Two Poems by Meghann Plunkett 





I hated the silver dollar game
pulled from behind the ear
and a tiny feigned surprise
steaming from the meat of me.
What hasn’t changed? A house
trimmed in lemondrop, the rate
at which something falls, ankles
crossed while sipping tea. But
that’s the game. You tell me
to touch my toes and the neighbor’s
dog begins to howl. You tell me
to wrap your belt around my throat
and sirens from the window.
I know what is expected. The way
a town shrinks in a rearview
mirror, a tapering in of the waist.
Thank you, thank you, thank you.
And I was made for the slow reveal.
The rabbit from a hat, clenched
in a fist. The assistant who catches
the bullet in her teeth. Over and
over and over again.






I drank until the world turned like an egg timer
                  & I saw my mother in everything:
a discarded chest of drawers on the street,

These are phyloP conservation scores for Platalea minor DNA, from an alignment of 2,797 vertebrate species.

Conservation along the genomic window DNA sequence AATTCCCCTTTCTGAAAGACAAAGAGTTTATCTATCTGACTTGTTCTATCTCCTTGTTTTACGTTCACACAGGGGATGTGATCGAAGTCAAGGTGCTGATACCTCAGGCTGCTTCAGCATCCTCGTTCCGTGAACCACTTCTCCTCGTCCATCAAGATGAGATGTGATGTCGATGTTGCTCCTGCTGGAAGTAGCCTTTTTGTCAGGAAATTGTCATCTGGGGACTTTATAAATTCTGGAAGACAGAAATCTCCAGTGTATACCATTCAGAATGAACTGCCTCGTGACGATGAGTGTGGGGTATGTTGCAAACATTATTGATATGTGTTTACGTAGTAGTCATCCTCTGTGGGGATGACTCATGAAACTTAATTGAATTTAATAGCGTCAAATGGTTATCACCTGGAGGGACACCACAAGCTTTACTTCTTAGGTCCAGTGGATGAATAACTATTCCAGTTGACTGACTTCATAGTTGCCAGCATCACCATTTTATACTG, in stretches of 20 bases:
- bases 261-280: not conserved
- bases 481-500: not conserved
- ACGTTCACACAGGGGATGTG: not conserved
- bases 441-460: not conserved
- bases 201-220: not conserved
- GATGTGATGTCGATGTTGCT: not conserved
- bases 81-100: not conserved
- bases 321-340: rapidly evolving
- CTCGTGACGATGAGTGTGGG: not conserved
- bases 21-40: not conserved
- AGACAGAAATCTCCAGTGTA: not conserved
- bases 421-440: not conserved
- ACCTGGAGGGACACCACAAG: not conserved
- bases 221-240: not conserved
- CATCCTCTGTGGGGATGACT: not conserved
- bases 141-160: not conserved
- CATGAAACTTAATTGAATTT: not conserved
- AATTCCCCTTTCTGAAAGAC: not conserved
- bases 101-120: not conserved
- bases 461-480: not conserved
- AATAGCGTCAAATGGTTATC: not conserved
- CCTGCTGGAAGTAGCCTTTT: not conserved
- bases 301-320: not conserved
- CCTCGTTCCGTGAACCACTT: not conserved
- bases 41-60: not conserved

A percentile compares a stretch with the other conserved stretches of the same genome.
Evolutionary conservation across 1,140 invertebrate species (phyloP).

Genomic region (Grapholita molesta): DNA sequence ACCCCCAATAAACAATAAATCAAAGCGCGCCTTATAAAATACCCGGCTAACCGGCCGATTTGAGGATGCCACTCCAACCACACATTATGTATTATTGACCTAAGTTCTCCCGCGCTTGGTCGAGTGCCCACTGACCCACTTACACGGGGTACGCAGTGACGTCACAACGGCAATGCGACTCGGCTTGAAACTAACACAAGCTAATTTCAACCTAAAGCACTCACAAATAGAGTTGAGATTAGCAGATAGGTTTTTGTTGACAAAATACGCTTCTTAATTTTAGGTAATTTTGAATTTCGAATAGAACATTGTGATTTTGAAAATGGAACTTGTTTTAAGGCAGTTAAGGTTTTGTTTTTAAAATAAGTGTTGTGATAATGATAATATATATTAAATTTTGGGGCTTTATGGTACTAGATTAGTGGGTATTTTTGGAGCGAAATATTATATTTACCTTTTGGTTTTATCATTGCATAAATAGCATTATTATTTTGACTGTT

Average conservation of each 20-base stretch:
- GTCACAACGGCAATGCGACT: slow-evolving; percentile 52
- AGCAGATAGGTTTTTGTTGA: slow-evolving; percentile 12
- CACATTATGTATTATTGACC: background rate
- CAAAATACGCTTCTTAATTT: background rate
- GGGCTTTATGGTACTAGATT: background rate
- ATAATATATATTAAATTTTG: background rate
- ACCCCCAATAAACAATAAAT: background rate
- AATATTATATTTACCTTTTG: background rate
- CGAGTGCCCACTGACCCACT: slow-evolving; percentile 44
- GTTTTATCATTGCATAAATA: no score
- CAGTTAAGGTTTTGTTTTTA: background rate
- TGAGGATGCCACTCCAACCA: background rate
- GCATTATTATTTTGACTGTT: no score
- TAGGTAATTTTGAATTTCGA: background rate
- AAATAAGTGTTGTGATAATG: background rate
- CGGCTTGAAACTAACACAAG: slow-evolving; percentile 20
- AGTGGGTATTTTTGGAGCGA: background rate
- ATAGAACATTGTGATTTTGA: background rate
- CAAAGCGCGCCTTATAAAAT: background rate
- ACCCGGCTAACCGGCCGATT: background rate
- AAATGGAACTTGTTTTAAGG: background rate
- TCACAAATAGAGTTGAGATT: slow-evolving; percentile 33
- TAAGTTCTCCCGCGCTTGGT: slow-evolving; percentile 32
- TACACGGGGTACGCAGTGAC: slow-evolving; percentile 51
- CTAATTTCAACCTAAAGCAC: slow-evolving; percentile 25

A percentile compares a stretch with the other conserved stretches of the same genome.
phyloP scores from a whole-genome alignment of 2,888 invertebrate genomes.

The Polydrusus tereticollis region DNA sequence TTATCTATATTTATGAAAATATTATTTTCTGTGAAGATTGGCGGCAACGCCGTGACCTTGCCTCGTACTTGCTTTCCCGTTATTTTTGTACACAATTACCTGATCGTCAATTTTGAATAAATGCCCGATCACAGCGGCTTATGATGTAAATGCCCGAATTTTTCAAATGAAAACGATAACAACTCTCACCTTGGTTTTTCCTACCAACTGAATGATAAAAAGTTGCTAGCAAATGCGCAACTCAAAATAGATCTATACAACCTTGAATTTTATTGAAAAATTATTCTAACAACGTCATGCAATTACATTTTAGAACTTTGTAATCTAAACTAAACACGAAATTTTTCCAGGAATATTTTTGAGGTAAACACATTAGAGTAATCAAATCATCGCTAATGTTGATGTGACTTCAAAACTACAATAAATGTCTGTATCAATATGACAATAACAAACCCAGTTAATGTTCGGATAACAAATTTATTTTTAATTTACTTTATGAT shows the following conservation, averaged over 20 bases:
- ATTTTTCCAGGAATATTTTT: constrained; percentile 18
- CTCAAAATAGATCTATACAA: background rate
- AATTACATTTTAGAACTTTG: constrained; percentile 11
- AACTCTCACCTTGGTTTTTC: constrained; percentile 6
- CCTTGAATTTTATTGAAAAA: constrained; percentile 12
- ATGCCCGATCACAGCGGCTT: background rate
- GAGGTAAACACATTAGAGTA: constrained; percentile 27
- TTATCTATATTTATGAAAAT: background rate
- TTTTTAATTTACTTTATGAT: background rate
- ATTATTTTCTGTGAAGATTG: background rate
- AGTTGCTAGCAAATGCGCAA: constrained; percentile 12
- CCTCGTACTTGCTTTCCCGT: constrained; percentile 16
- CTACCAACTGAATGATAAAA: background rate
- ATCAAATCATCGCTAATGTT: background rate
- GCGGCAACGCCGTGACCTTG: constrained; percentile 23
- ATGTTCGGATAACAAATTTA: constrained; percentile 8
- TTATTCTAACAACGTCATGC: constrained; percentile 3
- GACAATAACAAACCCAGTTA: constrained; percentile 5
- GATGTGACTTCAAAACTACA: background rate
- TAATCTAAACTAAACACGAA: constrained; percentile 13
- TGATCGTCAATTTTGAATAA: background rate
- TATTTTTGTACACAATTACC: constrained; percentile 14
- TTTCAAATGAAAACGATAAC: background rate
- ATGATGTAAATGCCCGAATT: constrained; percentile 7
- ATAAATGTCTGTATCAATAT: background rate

the graffiti caramelized on concrete,
a crushed mouse in an unbaited trap.
                  An empty bottle of vodka & that’s
my mother. A soft burning at the back
                  of the throat raised me
until I understood how to speak a lexicon
                  of sorry. Every morning,
five song birds broken
                  at the base of the big window
& that’s my genetic code. She is a country
                  I can’t leave. I am crowded
with mothers. The world filled with not-her.
                  A carnival-heart cobbled together. 
She is a picket-line of regret. I mistook
                  her for a barstool. I mistook her
for the word please. I open my mouth
                  and cough up scraps of her
wedding dress. I am just her idea
                  that was allowed a spine.